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French author Andre Maurois said, “Art is an effort to create, beside the real world, a more humane world.”
These words ring true for the evolution of Alserkal Avenue and its role in bringing together some of the region’s most creative minds, all in celebration of art and culture in the UAE and Middle East. It has added a much-needed dimension to Dubai’s international status, which, for the most part, has been linked to shopping and trade. Another plus in its favour: the avenue has transformed its home ground, the dusty, industrial district of Al Quoz into a hip and artsy neigbourhood.
Thanks to its growing roster of art galleries and creative concepts, Alserkal
Avenue is now recognised as a pioneering arts and cultural space where artists, gallery owners, curators and other creative connoisseurs from across the world interact, share ideas and combine resources.
Alserkal Avenue’s founder and Patron of the Arts winner (in 2012 and 2013), Abdelmonem Bin Eisa Al-serkal, says, “Alserkal Avenue is unlike any other. It is a community of creative visionaries, rising in unison with the patronage and providence of our country’s leaders, who put culture at the core of their world view.
“The breadth and reach of Alserkal Avenue as an organisation has developed alongside the galleries and creatives who have shaped Alserkal Avenue as both a destination and community over the past eight years. Together, we have contributed to the legacy of arts and culture in the region and its role in the international context.”
Since its inception in 2007, Alserkal Avenue has grown from housing some creative spaces to a multimillion-dollar expansion that will house art galleries, a black box theatre, concept stores, unique food and beverage outlets and outdoor event facilities hosting community-based cultural events and concerts.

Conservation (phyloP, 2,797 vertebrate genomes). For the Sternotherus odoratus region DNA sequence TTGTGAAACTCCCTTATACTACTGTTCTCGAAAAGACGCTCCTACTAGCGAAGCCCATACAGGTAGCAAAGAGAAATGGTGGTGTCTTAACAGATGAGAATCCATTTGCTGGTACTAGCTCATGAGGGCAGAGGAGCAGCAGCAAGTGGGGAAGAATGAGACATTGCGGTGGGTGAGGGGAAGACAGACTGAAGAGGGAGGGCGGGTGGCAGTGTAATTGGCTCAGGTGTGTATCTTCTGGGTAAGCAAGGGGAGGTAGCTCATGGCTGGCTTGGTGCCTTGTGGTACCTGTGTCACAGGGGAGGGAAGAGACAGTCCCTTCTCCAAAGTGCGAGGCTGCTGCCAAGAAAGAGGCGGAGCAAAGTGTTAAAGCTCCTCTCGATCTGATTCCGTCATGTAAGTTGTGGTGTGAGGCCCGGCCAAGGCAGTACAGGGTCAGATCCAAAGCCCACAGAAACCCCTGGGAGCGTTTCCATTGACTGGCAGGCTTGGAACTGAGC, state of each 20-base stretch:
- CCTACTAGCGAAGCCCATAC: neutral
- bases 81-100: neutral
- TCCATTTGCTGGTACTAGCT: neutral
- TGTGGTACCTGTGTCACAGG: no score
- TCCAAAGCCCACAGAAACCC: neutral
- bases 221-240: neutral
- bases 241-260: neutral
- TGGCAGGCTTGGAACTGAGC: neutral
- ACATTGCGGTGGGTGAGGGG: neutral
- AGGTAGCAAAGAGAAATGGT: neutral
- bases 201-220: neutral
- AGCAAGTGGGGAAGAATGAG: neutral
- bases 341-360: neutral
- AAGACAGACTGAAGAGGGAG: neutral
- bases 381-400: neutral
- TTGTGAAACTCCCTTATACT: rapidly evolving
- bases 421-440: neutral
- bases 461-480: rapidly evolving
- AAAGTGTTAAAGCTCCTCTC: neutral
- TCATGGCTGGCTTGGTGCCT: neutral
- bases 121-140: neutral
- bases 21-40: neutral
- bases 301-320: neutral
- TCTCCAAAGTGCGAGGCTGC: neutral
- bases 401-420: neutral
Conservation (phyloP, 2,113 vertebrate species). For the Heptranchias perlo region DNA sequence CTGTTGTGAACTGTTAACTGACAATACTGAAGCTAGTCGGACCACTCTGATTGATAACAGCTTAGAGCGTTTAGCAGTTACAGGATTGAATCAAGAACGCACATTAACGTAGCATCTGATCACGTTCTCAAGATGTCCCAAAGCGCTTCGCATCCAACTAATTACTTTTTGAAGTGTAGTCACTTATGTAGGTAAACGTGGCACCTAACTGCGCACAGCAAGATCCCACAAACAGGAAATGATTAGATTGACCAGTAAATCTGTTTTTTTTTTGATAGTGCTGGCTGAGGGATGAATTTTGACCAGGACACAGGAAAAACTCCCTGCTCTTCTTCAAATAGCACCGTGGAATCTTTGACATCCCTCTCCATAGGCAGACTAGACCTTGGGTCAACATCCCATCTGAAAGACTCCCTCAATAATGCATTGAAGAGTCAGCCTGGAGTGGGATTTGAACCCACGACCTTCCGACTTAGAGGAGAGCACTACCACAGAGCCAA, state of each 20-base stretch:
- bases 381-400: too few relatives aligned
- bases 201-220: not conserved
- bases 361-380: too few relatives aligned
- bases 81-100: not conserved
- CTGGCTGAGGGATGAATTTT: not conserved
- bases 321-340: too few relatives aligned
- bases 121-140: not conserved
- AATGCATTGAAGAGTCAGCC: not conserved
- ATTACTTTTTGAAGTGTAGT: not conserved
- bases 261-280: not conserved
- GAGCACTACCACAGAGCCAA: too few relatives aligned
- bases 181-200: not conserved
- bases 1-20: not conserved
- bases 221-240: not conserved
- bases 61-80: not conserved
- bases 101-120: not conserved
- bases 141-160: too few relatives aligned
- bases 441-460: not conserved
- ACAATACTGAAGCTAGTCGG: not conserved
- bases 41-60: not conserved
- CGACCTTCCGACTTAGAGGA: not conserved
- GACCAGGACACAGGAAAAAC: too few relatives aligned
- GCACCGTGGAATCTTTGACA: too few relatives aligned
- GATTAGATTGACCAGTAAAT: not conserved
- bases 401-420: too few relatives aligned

The founder’s vision is clearly aimed at strengthening Alserkal Avenue’s status as an arts and cultural hub of international repute. The recently launched extension, which was previewed last month, encompasses 500,000 sq ft, with 50 additional creative spaces that range in size from 1,500 sq ft to 3,000 sq ft and 4,000 sq ft to 6,000 sq ft. The ambitious undertaking cost Dh50 million.
Designed by architect Philip Logan, the extension will have more than 40 new creatives and concepts in au tumn this year, with more to follow. This includes the New York-based Leila Heller Gallery, which represents artists from the Middle East and secondary market works from artists such as Robert Indiana, Ed Ruscha and Andy Warhol. It will also feature the newly established Stephane Custot Gallery, which will showcase works by contemporary artists as well as promote new artists through curated exhibitions. Besides the Jean-Paul Najar Foundation, which will bring European and American post-minimal works — including photographs, sculptures and paintings from the 1960s to the 1990s and The Third Line, which represents 27 artists from the Middle East, and was looking to move to larger space.
“The interest from international galleries in Mena reflects the growth of the region’s contemporary art scene,” says Vilma Jurkute, Director of Alserkal Avenue. “Together with our homegrown galleries, they create a strong foundation for dialogue, collaboration and exchange — all central to what Alserkal is passionate about and strongly invested in.”
Other additions to the extended space include The Junction, an independent community performing arts space. Gautam Goenka and Arjun Burman, co-founders of The Junction, are excited about moving here.